Below is the latest blog entry from Johnny Rider, Assistant Professor of Occupational Therapy in the College of Health and Human Services at Touro University Nevada. Johnny is currently enrolled in the ACUE course Effective Teaching in Higher Education.

Jim O’Connor Ph.D.

ACUE has taken my teaching to a whole new level. As a new assistant professor, I did not have much experience teaching in a classroom. I did not have a specific method for designing my courses. I took what I learned as a clinical educator and tried to apply it to a classroom of students. I was receiving good reviews from my students, but I knew there was room for improvement, however, I was unsure of where to begin. I was fortunate to be a part of ACUE early on in my career. ACUE has provided me with evidence-based strategies to develop my courses and improve student achievement. ACUE has guided me through a process of discovery and refinement as an educator.

ACUE has given me the tools to develop powerful course outcomes and design engaging lesson plans. I now have a clear vision of what I want my students to learn from my courses and I know exactly what steps I need to take as an instructor to help my students meet course objectives. As I progressed through the ACUE course and implemented the many innovative strategies provided, I saw positive changes in the courses I was teaching and my confidence as an instructor. Fewer students asked for clarification on my rubrics and assignments after revising them based on ACUE’s recommendations. I incorporated new methods of obtaining student achievement and feedback during the semester and was able to adjust my lessons to improve student motivation and engage under prepared students. I learned how to utilize in-class and out-of-class time more effectively with more engaging class discussions and active learning techniques. I refined assignments to be better aligned with course outcomes and learned how to provide more valuable feedback to help students become more self-directed learners.

Thanks to ACUE, I now see my responsibilities and opportunities as an educator with a different lens. I recognize the abundant evidence that I can implement to become a more effective instructor. I have also been inspired to look for ways to conduct research in my own classroom. ACUE has positively impacted every aspect of my teaching and guided me on a path of professional development that will shape the rest of my career.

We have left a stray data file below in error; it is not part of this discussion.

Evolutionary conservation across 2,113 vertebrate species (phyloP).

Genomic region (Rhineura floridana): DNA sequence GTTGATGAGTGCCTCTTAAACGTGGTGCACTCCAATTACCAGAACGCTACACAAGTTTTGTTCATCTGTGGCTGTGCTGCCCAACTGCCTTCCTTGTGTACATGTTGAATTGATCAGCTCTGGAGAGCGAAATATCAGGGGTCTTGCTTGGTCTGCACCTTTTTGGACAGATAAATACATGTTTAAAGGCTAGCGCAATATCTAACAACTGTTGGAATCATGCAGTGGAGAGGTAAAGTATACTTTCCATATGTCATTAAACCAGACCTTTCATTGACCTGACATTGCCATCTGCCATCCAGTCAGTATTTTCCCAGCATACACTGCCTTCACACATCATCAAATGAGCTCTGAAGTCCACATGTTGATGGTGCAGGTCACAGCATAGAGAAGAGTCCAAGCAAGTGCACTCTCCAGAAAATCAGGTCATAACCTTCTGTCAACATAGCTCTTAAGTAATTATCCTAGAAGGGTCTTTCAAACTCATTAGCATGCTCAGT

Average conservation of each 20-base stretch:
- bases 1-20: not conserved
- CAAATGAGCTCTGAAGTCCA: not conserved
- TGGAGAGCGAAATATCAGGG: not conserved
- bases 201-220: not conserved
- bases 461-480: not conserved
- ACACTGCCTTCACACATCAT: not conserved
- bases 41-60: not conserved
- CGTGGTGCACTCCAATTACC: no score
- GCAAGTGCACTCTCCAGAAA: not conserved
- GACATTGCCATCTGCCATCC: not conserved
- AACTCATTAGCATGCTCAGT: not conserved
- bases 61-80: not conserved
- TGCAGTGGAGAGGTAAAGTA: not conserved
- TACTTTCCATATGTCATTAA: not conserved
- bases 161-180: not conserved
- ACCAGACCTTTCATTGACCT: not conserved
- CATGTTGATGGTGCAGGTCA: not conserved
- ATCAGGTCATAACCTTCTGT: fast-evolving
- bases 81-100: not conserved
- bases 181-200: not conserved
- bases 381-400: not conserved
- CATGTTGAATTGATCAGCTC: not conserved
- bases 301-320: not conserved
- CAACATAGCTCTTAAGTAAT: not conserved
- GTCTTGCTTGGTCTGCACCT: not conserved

Johnny Rider, MS, OTR/L, CEAS, CPAM
Assistant Professor
School of Occupational Therapy
College of Health and Human Services

Touro Faculty Innovation Grant

I am not sure if you paid much attention to the email that came to your inbox from the Office of the Provost on Monday, April 8, 2019. Sometimes, there are just too many emails to filter through!


The Touro College Office of the Provost, Graduate and Professional Divisions, announces a new faculty innovation grant program. These grants are intended to promote student success and excellence in teaching through the development of innovative instructional methods, new methods of assessing learning or the redesign of courses using technology. All full-time, part-time and adjunct faculty from the undergraduate, graduate and professional schools are eligible to apply. Application deadline is April 15, 2019. For the full description and application, please visit the Office of the Provost website.

Take a look! Grant monies are free monies!

Jim O’Connor Ph.D.

Canvas Tech Tip!

If you would like to use the New Gradebook in Canvas, go to your Canvas course and then down to Settings on the course menu. Click on the Feature Options tab, and turn on New Gradebook as shown below.

There are many great options added to the new gradebook and are explained at the website below.

Debbie Millican

Congratualtions to Rolly Kali-Rai

Congratulations to Dr. Rolly Kali-Rai MBA, PharmD,
Assistant Dean for Student Services and Assistant Professor Social, Behavioral, Administrative Sciences in the College of Pharmacy.

Rolly is the first TUC faculty member to complete the ACUE (Association of College and University Educators) course on Effective Teaching in Higher Education.

Recently, Rolly wrote a blog for CILT describing how this course has transformed his teaching (see Rethinking My Teaching).

Way to go Rolly, this will impact the lives of hundreds of your future students!

Free Teaching Tools From Carnegie Mellon U.

Dear Colleagues,